Tell your healthcare provider about all prescription, over-the-counter, and herbal medications you are taking before beginning treatment with methotrexate injection. Also, talk to your healthcare provider about your complete medical history, especially if you have liver or kidney problems, or if you are pregnant, plan to become pregnant, or are breastfeeding.
The information below is based on the dosage guidelines your healthcare provider uses. Depending on your condition and medical history, your healthcare provider may prescribe a different regimen. Do not change the dosage or stop taking your medication without your healthcare provider's approval.
Adults and children: Your healthcare provider will prescribe the appropriate dose for you or your child, based on the type of cancer being treated.
Adults: Your healthcare provider will prescribe the appropriate dose for you.
Adults: Your healthcare provider may prescribe a different way to take this medicine at the start of treatment, if your dose does not match the available methotrexate injection doses. Your healthcare provider may adjust your dose, and will prescribe the appropriate dose of methotrexate injection for you as needed.
Juvenile Rheumatoid Arthritis
Children 2-16 years: Your healthcare provider will prescribe the appropriate dose for your child, based on his/her height and weight.
Your healthcare provider may adjust your or your child's dose as needed, until the desired effect is achieved.
Your healthcare provider will administer methotrexate injection to you.
Your dose of methotrexate injection and when you receive it will depend on the condition that is being treated. If you are receiving methotrexate injection for severe psoriasis or severe rheumatoid arthritis (including juvenile rheumatoid arthritis), remember to receive your dose weekly and not every day.
Do not become pregnant while receiving methotrexate injection. Women should wait at least 1 menstrual cycle after stopping treatment with methotrexate injection before getting pregnant. Men should wait at least 3 months after stopping treatment with methotrexate injection before getting their partner pregnant.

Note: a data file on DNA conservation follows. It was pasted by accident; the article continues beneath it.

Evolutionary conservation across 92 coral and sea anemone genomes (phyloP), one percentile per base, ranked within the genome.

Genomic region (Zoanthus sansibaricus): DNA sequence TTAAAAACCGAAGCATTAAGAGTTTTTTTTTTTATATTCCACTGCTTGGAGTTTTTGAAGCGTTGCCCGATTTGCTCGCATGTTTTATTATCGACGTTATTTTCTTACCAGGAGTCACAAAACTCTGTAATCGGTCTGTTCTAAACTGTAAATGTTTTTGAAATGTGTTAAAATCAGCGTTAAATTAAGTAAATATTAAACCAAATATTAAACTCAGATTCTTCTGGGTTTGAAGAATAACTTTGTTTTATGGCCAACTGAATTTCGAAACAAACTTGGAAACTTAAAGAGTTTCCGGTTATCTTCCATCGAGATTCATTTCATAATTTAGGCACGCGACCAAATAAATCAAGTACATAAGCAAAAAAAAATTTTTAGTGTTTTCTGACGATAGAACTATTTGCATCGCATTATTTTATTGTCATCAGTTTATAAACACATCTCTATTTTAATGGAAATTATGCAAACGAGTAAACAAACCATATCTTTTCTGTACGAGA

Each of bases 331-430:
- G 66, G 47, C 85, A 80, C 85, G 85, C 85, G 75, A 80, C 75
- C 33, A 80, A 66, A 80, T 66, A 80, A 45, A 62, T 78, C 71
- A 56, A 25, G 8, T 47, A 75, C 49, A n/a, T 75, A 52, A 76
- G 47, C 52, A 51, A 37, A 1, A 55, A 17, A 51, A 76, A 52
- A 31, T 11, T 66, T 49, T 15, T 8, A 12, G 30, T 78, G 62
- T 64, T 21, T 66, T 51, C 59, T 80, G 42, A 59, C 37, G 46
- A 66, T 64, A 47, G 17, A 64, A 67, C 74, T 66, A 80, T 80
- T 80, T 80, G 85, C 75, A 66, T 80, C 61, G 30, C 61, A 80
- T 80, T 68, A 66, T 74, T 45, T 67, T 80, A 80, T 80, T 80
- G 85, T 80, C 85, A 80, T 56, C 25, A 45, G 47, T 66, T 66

Do not breastfeed while you are receiving methotrexate injection.
Do not drive, operate heavy machinery, or do other dangerous activities until you know how methotrexate injection affects you.
Do not miss any scheduled follow-up appointments with your healthcare provider. Methotrexate injection may cause serious and life-threatening effects. It is important that you are always under your healthcare provider's supervision during treatment.
If methotrexate injection is used with certain other drugs, the effects of either could be increased, decreased, or altered. It is especially important to check with your healthcare provider before combining methotrexate injection with the following: aspirin, azathioprine, certain antibiotics (such as chloramphenicol, penicillin, sulfamethoxazole/trimethoprim, or tetracycline), certain cancer medicines (such as cisplatin or mercaptopurine), folic acid supplementation, medicines that reduce acid in your stomach (such as omeprazole or pantoprazole), nonsteroidal anti-inflammatory drugs (NSAIDs) (such as ibuprofen or naproxen), phenytoin, probenecid, retinoids (such as isotretinoin), sulfasalazine, or theophylline.
Do not receive methotrexate injection during pregnancy or breastfeeding. Tell your healthcare provider immediately if you are pregnant, plan to become pregnant, or are breastfeeding.
Methotrexate injection should be given under special circumstances determined by your healthcare provider. If you miss your scheduled dose, contact your healthcare provider or pharmacist for advice.
Your healthcare provider will store this medication for you.
In the event of a medical emergency call your doctor or 9-1-1 immediately. In the event of overdose, call your doctor or poison control for further instructions.
National Poison Control#: Call 1-800-222-1222